"sugar and spice and all that's nice,
that's what little girls are made of."
I've long since given up chocolate chip cookies and oatmeal raisin cookies due to allergies, and I thought I would be stuck with eating dry gingersnaps or bland flax cookies my whole life.
And I am so glad to have been able to prove myself wrong with this creation.
These may not be end-all-be-all cookies, but they're light, flavourful and quick bites that are nice to pop whenever you're in the mood for something chewy between your teeth. I like them because of the spice more than the sugar - actually, they came about because of my aversion to overly sweet cookies, like sugar cookies. So this is a sort of sugar cookie with a bit of cinnamon and brown sugar to give it a more dimensional taste.
(This aversion of mine actually extends to cakes as well. I tend to favour unfrosted fruity or spiced cakes more than plain cakes with heaps of sugary frosting.)
I baked them in honour of sister bird's homecoming. I was trying to decide between baking a peach cake, an old vermont cake, or these cookies, and it came down to these cookies because mother bird said I would need to be speedy today; she needed the oven from four until six to prepare a special dinner.
And these cookies conveniently take a rough ten minutes per round.
The last round ended up with slightly crispier sides because I suppose I should've checked them sooner. No doubt with the oven running through three rounds of cookie sheets, the temperature would be pretty darn high by now. It overcooked the final batch by a teensy-weensy minute or two but those gosh-darned seconds turned out to be pretty precious. So, my advice? Don't overbake. Underbake, if possible, because that's always best. Remove from oven early, allow to sit in the pan for several minutes to finish cooking by the carry-over heat, then transfer cookies to the cooling rack to cool on their own.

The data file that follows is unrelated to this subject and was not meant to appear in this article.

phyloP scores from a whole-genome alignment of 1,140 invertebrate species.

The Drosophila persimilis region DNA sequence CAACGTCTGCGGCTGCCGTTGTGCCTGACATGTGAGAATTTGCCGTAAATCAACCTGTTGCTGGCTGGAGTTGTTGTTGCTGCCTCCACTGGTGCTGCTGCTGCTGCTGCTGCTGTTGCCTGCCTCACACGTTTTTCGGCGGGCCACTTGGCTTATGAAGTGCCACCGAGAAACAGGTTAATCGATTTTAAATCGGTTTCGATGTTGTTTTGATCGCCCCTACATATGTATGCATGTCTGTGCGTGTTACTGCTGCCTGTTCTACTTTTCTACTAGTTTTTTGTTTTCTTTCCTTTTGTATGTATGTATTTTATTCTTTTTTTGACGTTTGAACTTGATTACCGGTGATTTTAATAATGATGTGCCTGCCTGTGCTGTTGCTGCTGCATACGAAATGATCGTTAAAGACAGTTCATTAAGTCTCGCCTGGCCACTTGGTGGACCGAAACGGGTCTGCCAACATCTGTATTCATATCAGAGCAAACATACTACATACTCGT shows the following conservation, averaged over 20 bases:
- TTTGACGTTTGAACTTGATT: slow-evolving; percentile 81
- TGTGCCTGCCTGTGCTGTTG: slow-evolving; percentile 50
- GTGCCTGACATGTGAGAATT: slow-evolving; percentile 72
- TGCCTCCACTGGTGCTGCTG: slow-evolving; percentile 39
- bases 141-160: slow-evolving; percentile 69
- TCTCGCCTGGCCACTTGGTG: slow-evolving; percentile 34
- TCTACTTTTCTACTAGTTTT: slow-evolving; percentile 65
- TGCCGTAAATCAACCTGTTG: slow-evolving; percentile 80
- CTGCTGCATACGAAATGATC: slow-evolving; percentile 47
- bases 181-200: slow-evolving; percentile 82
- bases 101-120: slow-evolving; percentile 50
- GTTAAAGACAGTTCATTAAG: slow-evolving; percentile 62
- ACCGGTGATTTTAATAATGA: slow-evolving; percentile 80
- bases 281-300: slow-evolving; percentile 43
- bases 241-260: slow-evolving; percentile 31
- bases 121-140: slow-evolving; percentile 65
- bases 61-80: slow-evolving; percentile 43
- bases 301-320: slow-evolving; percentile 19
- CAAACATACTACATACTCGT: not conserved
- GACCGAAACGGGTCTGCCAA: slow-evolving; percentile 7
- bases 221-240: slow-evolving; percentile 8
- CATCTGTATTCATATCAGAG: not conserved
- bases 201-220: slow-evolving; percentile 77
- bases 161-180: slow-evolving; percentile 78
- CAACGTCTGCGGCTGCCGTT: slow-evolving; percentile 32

Then, snappy as a swinging door, you must seal them away in an airtight container so
I swear, baking should be included on the list of therapeutic remedies for stress. I think every kitchen fanatic in the world might agree with me on that.
Sister bird just returned home. She found me in my bedroom insufficiently engrossed in my textbook and said the cookie tasted, "really good!" Well, I wasn't expecting such an enthusiastic response from her, since she doesn't have much of a sweet tooth, but she loved them. She remarked about the cinnamon flavour in particular, so I suppose that might have offset the sweetness for her. Even I find it hard to appreciate sickly sweet treats, so I'm glad this cookie isn't one of them!
UPDATE - Morning after and they're still intact. Still chewy, still cinnamon-y, still wonderful. Mmm, I love these cookies.
A cookie in ten easy steps, here is what little girls must be made of.
SUGAR 'N' SPICE COOKIES(yielded 20 cookies)sugar cookie -(recipe adapted from Averie)
- 1 stick butter
- 1/2 cup granulated sugar
- 1/2 brown sugar
- 1 egg
- 2 tbsp milk, or cream
- 2 tsp vanilla extract
- 1 1/4 cup all-purpose flour
- 3/4 cup bread flour (all-purpose flour may be used, too)
- 1 tsp baking soda
- dash of salt
- 1 tsp cinnamonspice -
- 1 tsp cinnamon
- 1/4 granulated sugar
- 1/2 brown sugardirections -
- Prepare a cookie sheet and preheat the oven to 350.
- In a large bowl, beat the butter until smooth.
- Add the sugars and cream until combined.
- Add the egg, cream or milk, and vanilla, and beat until fluffy.
- Add the flours, baking soda, and salt, and mix until combined.
- Mix in the cinnamon until incorporated and set aside to make the spice mixture.
- Combine all the ingredients for the spice mixture and mix well with a fork.
- Use a spoon to scoop out cookie batter and flatten with fingers. Spoon a small amount of the spice mixture into the middle - only about 1/4 tsp is needed - and wrap the dough up into a ball. Dip the top of the ball into the spice mixture and place onto cookie sheet.
- Repeat step 8 for remaining cookie batter.
- Bake for 9-11 minutes, or until a tester comes out clean. The cookie might seem too soft to remove from oven, but if the toothpick emerges intact, then take them out anyway. Underbaking and allowing them to finish during the cooling process is preferred to overbaking.